jchou at cgl.ucsf.edu
Thu Oct 17 09:34:46 EST 1996
In article <Pine.ULT.3.91.961016102221.18991M-100000 at rowan>, SARAH LOUISE
RAWLINGS <slr2 at coventry.ac.uk> wrote:
# I am a student carrying out some reaserch into a protien phosphatase. I
# am trying to insert my DNA which has been blunted with Klenow into a
# vector that hes been cipped with Calf intestinal Phophatase. Upon trying
# to religate the DNA with my vector they do not ligate very easily (if at
# all)...I was wondering if anyone had any ideas on what the problem could
# be.This procedure has been repeated many times with the same lack of
In the lab I work in, people are very paranoid about CIP, whether it is
contamination with nuclease activity (usually exo), or inability to get rid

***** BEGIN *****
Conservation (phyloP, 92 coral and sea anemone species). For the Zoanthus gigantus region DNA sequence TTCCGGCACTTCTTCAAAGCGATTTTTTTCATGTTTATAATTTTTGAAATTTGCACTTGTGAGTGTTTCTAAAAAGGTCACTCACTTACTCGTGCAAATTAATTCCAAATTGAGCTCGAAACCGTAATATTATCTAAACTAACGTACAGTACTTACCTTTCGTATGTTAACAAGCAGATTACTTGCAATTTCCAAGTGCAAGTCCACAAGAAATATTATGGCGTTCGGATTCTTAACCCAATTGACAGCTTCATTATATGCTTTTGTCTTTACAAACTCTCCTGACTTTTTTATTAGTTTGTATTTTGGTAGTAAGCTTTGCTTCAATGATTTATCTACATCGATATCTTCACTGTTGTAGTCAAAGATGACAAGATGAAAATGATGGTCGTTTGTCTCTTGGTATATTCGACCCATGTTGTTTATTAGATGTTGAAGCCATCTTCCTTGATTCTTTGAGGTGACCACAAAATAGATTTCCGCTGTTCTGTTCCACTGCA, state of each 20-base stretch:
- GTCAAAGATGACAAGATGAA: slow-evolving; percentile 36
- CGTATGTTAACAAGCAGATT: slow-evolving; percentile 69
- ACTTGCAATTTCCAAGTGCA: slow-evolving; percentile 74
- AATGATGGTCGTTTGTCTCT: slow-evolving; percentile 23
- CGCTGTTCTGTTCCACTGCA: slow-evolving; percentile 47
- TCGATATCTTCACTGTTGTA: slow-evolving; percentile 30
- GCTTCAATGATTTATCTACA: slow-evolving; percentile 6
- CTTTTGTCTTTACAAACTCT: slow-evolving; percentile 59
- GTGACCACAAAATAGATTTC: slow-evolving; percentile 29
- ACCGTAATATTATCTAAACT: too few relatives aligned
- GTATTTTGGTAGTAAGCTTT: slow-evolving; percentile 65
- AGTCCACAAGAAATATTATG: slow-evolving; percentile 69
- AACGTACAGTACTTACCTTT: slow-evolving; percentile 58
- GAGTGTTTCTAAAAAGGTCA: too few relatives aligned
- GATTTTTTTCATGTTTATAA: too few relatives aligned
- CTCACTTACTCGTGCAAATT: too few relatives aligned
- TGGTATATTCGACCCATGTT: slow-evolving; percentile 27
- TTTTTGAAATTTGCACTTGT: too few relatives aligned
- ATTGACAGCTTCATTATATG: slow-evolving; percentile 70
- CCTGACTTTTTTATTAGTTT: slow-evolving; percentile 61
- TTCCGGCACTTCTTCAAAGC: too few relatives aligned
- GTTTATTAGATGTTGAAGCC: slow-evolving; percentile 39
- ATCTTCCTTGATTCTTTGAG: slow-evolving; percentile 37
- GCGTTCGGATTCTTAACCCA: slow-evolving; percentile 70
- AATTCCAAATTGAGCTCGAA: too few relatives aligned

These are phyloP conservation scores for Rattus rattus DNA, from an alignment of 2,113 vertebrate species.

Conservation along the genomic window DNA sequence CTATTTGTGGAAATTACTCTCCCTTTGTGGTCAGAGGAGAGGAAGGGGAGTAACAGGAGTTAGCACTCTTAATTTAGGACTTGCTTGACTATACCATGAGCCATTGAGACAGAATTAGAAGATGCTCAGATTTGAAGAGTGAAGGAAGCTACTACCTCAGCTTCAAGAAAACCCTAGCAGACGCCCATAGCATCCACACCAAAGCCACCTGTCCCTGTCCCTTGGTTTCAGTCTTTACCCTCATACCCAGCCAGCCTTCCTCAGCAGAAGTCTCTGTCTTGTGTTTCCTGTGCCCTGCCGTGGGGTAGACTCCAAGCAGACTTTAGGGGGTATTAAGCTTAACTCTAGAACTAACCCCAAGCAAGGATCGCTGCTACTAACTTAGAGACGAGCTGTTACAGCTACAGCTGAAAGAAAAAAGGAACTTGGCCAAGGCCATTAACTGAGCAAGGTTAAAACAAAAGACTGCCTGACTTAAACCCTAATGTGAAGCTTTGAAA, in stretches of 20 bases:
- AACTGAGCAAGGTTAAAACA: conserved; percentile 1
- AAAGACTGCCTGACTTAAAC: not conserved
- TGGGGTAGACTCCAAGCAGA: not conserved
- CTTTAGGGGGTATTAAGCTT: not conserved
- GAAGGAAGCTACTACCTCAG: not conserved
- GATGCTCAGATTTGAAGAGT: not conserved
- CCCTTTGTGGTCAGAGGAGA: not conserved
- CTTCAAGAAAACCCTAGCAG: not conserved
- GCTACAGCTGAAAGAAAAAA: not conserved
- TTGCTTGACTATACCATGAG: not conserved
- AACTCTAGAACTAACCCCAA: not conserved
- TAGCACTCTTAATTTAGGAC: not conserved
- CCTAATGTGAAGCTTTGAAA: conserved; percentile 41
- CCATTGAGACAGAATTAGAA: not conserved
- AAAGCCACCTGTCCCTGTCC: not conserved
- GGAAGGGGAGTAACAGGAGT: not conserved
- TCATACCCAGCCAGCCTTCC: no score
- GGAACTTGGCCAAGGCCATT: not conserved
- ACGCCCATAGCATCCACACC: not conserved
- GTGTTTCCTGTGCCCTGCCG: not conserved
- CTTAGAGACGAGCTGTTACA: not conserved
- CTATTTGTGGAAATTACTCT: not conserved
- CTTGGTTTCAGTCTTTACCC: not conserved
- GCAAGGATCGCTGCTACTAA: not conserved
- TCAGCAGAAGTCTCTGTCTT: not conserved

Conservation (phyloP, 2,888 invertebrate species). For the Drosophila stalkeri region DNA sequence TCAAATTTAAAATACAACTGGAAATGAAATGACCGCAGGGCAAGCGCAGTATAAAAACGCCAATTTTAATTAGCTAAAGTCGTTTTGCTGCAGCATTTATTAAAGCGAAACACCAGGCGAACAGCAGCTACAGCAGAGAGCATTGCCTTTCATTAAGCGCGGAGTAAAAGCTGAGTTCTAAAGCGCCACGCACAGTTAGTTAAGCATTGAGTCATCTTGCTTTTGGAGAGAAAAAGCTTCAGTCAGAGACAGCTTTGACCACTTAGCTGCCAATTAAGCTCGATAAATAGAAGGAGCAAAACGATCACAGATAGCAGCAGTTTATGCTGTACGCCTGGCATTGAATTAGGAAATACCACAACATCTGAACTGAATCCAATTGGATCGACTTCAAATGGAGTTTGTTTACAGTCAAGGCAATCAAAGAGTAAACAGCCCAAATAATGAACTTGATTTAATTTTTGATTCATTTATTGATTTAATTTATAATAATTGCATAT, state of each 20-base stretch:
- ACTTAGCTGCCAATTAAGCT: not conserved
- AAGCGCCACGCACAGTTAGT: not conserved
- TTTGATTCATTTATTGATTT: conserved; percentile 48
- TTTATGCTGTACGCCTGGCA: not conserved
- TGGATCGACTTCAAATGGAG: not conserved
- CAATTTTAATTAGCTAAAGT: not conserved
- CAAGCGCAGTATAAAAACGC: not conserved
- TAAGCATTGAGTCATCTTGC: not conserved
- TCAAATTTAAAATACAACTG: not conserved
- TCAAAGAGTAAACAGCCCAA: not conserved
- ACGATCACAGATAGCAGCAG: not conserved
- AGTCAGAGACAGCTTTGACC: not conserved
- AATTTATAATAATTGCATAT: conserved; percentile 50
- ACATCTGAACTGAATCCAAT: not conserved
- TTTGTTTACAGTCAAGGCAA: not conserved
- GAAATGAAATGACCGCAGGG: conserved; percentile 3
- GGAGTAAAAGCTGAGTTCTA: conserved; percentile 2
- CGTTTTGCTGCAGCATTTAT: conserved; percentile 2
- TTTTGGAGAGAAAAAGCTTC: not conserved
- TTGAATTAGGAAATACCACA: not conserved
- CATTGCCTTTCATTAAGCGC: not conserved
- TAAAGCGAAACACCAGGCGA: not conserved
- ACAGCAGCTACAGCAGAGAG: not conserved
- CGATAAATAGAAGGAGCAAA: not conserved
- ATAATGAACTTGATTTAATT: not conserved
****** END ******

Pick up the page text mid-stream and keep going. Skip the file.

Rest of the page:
of all of it resulting in phosphatasing of the insert by mistake.
Cloning problems I've had have been solved by very careful use of CIP,
1) treatment with CIP for only 15 minutes at 37 degrees, followed by
heat kill for 30 minutes at 65 degrees (which is NOT fully effective)
2) gel purification of the CIP'd vector. If you are going to gel purify
the insert on the same gel as the vector, try to load the CIP-treated
vector LAST and in a lane far away from the insert.
I've not found it particularly helpful to organically extract the CIP'd
vector, probably because I don't manage to get rid of all the phenol...
You might try that, too, though.
I repeat, this might just all be silly superstition with CIP, but cloning
that didn't work in multiple attempts started to work with more careful
- Joe Chou (jchou at cgl.ucsf.edu)
PGP public key available by finger or at WWW page
PGP FP [004C 5A68 CC2F DA20 3999 3355 0E8D 7B3F]
More information about the Methods